Get this: They asked me to sit on a panel! A work life balance panel. I am not sure I’m the expert on anything really, but I sure as heck am not an authority on work life balance!
My firm wants to support its people in all the textbook ways. It has a bunch of affinity groups, and the ones I fit quite sensibly into- but never officially joined per se- are the women’s group and the families employee resource group. Somehow someone tracked me down and decided it would be a great idea to put me on a lunch panel to discuss the various stages of parenthood and how to make it all work with work layered on top.
They want me on the panel. But do they really want to hear my opinions and real life experiences? This is where I struggle.
The big day is tomorrow, I have the list of questions in my lap as I type (yes that’s cheating but I guess that’s how panels work!), and I still can’t decide what the play is here. Is honesty truly the best policy (and it ain’t pretty) or am I supposed to play the part of the perfect corporate solider and picturesque Mommy?
I remember being in the audience at events such as these in the onset of my career. Listening to women who had clearly kicked butt telling me how easy it all had been- how they’d popped out 3, 4, 5 kids (armies, really) with no effort, rose through the ranks on the trading floor, and were bringing home the big bucks year after year. I always left confused and disheartened- I wasn’t even thinking of marriage yet, but I must’ve been doing something wrong because I was just bumping along and struggling to feel successful day to day. Also, if it truly were that amazing, where were all the other women in my business?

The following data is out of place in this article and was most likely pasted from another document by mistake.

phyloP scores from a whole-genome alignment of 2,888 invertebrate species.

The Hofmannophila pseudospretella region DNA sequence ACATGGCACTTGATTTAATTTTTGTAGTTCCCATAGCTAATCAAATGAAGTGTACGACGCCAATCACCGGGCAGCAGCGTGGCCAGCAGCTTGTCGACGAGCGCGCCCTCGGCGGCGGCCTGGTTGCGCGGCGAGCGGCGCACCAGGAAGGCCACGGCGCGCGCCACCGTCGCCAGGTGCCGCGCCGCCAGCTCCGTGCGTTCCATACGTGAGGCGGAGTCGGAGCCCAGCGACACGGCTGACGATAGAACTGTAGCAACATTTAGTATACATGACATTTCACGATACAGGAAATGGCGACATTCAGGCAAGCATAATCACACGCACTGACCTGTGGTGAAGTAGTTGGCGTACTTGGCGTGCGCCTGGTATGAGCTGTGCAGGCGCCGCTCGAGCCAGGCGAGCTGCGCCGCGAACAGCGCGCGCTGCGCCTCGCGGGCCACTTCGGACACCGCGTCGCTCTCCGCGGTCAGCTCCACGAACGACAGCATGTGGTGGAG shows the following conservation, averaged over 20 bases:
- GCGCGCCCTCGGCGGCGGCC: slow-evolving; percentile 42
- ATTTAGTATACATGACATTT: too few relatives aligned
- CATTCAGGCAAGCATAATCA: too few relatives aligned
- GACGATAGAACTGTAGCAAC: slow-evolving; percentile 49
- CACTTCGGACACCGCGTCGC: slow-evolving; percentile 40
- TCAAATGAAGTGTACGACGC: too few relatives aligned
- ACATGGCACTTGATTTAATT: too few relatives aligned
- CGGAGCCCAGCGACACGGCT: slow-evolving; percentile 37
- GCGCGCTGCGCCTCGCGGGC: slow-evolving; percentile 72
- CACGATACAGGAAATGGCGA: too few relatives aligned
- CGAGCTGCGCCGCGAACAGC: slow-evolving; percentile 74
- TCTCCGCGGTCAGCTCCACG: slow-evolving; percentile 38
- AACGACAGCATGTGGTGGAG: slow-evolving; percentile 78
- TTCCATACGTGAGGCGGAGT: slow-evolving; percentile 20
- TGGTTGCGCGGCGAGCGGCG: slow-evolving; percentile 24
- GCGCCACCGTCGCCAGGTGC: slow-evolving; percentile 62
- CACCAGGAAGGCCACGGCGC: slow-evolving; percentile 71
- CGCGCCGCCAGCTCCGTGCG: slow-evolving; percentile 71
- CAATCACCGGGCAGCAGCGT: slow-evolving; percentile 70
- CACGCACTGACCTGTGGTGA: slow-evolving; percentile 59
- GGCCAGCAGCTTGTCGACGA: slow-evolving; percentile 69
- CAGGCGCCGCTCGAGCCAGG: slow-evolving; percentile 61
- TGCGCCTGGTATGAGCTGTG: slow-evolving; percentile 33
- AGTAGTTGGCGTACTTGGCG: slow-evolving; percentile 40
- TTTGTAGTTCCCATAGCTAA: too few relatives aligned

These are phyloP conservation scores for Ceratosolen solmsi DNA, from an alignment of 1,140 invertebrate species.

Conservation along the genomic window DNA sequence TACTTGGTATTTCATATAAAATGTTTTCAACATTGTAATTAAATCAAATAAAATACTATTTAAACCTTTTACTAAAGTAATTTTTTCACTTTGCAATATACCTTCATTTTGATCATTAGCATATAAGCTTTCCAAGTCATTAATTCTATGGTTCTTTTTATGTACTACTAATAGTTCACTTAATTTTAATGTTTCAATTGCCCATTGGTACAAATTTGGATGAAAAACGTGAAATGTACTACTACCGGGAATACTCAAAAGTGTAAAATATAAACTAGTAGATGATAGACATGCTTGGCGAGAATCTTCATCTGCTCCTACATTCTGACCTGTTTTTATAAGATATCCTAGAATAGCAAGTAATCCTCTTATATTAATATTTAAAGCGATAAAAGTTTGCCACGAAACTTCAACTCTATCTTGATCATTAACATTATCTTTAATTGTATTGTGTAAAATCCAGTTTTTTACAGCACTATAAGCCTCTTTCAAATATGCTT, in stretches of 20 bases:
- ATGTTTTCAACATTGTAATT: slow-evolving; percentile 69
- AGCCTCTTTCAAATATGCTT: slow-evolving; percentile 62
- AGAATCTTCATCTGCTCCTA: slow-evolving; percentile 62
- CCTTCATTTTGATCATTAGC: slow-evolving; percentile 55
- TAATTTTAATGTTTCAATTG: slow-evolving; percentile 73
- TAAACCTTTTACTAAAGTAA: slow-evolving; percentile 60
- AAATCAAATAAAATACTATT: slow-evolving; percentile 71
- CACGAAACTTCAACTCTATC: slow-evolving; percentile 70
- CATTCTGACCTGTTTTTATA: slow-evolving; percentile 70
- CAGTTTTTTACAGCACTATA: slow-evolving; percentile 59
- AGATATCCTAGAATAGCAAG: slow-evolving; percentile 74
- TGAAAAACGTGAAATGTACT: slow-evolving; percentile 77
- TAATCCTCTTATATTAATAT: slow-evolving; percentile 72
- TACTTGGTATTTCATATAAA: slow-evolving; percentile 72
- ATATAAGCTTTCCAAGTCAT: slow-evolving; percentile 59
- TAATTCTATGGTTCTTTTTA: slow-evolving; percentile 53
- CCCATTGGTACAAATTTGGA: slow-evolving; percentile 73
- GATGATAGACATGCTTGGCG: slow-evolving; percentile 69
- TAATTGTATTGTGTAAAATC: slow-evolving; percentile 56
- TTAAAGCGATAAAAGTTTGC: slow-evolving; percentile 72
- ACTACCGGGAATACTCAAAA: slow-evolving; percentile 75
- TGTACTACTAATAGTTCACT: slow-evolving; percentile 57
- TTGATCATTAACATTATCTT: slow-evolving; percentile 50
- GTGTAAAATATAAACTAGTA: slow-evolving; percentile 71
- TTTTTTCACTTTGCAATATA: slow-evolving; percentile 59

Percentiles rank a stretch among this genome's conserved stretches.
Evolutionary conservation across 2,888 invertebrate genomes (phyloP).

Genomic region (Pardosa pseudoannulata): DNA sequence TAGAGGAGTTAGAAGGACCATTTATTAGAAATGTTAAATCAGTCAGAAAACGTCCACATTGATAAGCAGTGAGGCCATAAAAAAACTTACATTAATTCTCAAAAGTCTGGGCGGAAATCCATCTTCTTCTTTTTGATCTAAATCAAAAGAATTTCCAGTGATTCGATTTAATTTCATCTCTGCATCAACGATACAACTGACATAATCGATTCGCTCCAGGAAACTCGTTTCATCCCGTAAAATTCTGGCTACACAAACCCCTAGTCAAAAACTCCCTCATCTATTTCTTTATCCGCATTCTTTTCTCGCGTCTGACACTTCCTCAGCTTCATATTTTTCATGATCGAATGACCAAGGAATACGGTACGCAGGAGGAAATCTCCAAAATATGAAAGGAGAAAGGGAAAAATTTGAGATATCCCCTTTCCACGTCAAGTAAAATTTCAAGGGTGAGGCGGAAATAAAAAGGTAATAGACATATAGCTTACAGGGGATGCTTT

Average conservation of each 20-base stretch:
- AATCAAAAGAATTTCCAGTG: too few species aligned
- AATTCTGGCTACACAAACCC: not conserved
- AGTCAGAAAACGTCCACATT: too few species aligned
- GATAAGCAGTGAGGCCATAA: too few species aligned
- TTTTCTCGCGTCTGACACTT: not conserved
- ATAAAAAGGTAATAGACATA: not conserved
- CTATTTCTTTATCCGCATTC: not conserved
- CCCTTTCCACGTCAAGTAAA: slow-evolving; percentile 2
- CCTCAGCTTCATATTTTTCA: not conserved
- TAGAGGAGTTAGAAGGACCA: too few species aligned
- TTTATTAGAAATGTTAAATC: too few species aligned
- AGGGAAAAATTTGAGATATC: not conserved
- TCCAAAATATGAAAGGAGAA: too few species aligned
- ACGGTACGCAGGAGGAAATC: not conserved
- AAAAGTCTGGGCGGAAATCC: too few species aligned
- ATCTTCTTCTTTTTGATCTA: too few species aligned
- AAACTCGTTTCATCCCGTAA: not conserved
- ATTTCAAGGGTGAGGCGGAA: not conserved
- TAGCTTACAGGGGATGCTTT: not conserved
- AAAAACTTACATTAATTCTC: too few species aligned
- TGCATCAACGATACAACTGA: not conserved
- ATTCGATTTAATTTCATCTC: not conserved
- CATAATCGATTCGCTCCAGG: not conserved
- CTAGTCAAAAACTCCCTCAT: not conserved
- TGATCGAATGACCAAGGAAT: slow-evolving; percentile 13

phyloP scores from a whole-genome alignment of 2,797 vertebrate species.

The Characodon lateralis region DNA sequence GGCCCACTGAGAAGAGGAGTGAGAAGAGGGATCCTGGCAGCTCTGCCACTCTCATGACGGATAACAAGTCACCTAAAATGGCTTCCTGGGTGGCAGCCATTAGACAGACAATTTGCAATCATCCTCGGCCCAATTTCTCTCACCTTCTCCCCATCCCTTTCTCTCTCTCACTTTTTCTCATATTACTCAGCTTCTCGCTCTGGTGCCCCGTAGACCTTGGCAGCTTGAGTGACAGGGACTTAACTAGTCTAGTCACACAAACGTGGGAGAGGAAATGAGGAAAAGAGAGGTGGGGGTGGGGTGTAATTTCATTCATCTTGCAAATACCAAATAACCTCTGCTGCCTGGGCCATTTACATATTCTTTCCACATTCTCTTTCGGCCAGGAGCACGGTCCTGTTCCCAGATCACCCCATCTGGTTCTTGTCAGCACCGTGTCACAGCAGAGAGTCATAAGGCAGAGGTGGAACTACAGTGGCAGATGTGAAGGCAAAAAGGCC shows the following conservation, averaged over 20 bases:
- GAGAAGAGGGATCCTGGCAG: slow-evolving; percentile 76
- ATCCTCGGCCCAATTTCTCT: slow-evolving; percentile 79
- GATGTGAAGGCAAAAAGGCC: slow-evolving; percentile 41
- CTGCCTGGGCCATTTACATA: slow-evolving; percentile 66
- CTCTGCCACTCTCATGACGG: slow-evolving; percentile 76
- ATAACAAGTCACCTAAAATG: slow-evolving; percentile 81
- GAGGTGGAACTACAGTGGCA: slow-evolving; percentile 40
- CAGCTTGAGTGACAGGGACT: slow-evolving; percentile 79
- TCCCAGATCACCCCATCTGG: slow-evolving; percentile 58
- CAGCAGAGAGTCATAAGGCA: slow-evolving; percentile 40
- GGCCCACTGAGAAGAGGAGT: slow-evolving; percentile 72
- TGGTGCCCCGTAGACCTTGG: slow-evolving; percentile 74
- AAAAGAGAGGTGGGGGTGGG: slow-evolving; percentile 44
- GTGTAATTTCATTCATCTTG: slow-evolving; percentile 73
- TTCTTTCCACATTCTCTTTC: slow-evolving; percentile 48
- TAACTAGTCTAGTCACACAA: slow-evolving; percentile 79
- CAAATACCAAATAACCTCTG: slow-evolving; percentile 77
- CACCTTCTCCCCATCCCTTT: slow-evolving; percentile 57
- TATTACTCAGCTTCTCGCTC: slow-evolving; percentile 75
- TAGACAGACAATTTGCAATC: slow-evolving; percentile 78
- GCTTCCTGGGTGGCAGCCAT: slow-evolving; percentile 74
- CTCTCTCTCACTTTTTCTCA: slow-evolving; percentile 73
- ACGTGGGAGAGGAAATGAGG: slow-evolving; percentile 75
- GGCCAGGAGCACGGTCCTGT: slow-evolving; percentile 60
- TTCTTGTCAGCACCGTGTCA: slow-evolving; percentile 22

I would hate to know I was involved in perpetuating that feeling of “not enoughness” in my young female colleagues. I would hate to encourage young men to take their paternity leave with pride, knowing they will likely be ridiculed by their tough, macho colleagues who obviously work harder and care more about their careers. I don’t want to set anyone up for failure.
But then again- the truth is, failure is exactly what tomorrow’s future working parents audience better be prepared for. Because you know what? As a working mom, I’m always failing at something. I forgot Sparrow’s lunch, or Lark didn’t dress up for pajama day, or the Boss needed me to stay late the night I ran to Finch’s baseball championship game. If you want to know what how to manage being a working parent, you’re going to have to know how it feels to be totally over scheduled and endlessly out of control. It will always be entirely too much, and you’ll never be sufficient at anything.
So do I tell them I actually don’t have it all figured out?
- Do I mention that maternity leave is a whirlwind and you feel like a prisoner to your hungry colicky baby? And should I relay the story of the time my old boss took a hatchet to my bonus because I took a normal, but still inadequate, leave?
- Do I suggest that extracurricular activities are both a lifeline to friendships for my children but also the bane of my existence and should I say that carpools are more valuable than gold?
- Do I warn them that any given time, one of your children will accuse you of loving the other one more, and should I let them know the other parent will often be the favorite?
- Do I advise them to give up the dream of ever even attending a PTA meeting or making local SAHM friends?
- Do I share my constant state of paranoia and insecurities about my kids hating me and my boss firing me?
Should I lay it all out there like I would with my blog followers?
I think I’ll refine it to this: I’m doing the best I can in my effort to conquer it all, and I’m not sure that if anyone had sugar coated it less in the early years, I would’ve done anything differently. (But I would’ve really appreciated the head’s up!)
* I’m guessing this will be my first and last panel invitation!